There are plenty of opportunities. Besides the private schools, there are U.S. curriculum schools on U.S. military bases around the world that need teachers.

A good place to start looking at a story about American teachers living and working abroad is the State Department’s page on overseas education.

And to be clear, I am not talking about the fly-by-night “teach English” abroad programs. There are plenty of jobs for real teachers in real schools.

It would be nice to see some stories about them.

Leave a comment

Filed under International News Coverage, Story Ideas, Uncategorized

Press freedom and civil liberties linked

The winner of this year’s Society of Professional Journalists’ high school essay contest on press freedom understands the linkage between media freedom and other civil liberties.

The contest — Why are free and independent news media important? — is designed to increase among high school students an increased understanding and knowledge of the importance of free media.

This year’s winner, Erin McDonough of Bishop O’Connell High School in Arlington, Va, used Burma and China as evidence how free media and civil liberties go hand in hand.

By eliminating the free press first, authoritarian governments eliminate their opposition and open the floodgates for the repression of other civil liberties.

She gets it.

It makes me feel that there may yet be hope that  more Americans can make the connection between free media and other civil liberties and why it is important to speak up about violations of freedom of press in other countries.

McDonough’s entry first won the Washington, D.C. SPJ chapter contest. Her winning entry was then forwarded to the national SPJ for consideration. The national SPJ award includes a scholarship check of $1,000.

She and a companion will be feted at the annual DC SPJ Dateline Awards/Hall of Fame Dinner June 15.

Read her full essay here.

1 Comment

Filed under Press Freedom, Uncategorized

Looking for a future in journalism? Try something else to stand out.

Face it, it’s a rough market for journalists. Reporters and editors are getting laid off all over the place.

So what is a student journalist to do?

I have argued to my students that they need to do something to set them apart from all the other qualified writers, editors or producers. One way is to come up with story ideas (and stories) that show how local and global events are connected. Another is to take some time between graduation and journalism work to do something that will make them look more “hire-able.”

I recommended to my students one way to do that is to sign up for the Peace Corps. And today being the 49th anniversary of the founding of the Corps got me thinking about it again.

And let us not forget that President Kennedy first proposed the idea of the Peace Corps to students at the University of Michigan in 1960.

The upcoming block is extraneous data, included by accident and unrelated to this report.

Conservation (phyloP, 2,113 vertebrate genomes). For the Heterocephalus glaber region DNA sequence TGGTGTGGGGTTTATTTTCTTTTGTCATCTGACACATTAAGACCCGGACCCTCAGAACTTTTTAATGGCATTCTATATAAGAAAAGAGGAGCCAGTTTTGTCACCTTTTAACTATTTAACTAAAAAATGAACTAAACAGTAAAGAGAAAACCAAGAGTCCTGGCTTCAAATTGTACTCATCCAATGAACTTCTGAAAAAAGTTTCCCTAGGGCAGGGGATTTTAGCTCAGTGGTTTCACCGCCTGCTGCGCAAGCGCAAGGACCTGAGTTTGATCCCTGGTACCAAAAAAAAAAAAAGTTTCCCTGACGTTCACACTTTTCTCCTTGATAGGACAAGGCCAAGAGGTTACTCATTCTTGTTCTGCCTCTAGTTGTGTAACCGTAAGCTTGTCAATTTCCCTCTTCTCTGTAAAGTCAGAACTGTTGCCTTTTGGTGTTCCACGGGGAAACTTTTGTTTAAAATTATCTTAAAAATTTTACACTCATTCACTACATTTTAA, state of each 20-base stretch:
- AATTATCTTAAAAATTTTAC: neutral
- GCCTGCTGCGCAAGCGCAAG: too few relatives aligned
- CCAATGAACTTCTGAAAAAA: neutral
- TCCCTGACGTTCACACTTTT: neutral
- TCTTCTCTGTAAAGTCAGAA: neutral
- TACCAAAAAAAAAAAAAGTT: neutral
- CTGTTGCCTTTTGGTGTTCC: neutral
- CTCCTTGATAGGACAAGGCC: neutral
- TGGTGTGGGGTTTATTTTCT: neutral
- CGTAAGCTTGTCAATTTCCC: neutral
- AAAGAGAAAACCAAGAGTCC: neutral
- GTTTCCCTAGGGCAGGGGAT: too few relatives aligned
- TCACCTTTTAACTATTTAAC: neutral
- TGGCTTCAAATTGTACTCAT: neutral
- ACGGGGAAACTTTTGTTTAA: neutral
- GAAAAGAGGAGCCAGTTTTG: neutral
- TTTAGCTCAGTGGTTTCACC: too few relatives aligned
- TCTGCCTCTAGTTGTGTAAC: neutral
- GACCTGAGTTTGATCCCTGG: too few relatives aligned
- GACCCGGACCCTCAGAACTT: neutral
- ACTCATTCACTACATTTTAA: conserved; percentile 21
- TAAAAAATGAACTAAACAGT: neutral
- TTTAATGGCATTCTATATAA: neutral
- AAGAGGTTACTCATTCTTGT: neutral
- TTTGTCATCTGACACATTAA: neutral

Besides all the experiences — and language skills — a person gets working for the PC, it gives them an overseas work experience line on their resume.

When I lived in the Dominican Republic (2003-2006) my family regularly hosted large numbers of Peace Corps volunteers in our house. Each time I talked with these volunteers, I felt more impressed with the people who sign up to live in the wilderness and help others gain a better life.

The skills learned negotiating with local leaders to help them develop sustainable agriculture or build education or health infrastructure projects far exceed anything one can learn in college or in the first few years of journalism work.

Exposure to foreign cultures gives PC volunteers a wider (and better) view of how events affect people. Peace Corps volunteers end up seeing more to an issue than those who have not had the international experience.

And working in the Peace Corps — as mentioned earlier — gives a job applicant international work experience. Employers know the difference between “semester abroad” experiences, “traveled overseas,” and “worked and lived overseas.” (To my mind, there is nothing like living and working in a different culture to get a wider perspective of the world.)

Here is a partial list of some of the notable journalists who were Peace Corps volunteers:

  • David Briscoe, chief correspondent of World Desk for Associated Press (Philippines 1966-70)
  • Dan Carney, reporter for Business Week (Benin 1983-85)
  • Judy Dugan, assistant editorial page editor for the Los Angeles Times (Philippines 1966-68)
  • Josh Friedman, Pulitzer prize winner for international reporting and director of international programs, Columbia School of Journalism (Costa Rica 1964-66)
  • Kathleen Ingley, reporter for the Arizona Republic (Senegal 1972-75)
  • Al Kamen, writes In the Loop column in the Washington Post (Dominican Republic 1967-69)
  • Robert Laird, op-ed page editor for N.Y. Daily News (Somalia 1962-63)
  • Michael Maidenberg, Pulitzer prize-winning publisher and member of the board of trustees for the Knight Foundation (India 1964-66)
  • Chris Matthews, host of NBC’s Hardball (Swaziland 1968-70)

One of the other benefits of signing on with the Peace Corps for just-graduated or soon to graduate students is that many student loan programs allow loan payments to be deferred during the 18 month PC assignment.

Check out the Peace Corps here.

Leave a comment

Filed under Uncategorized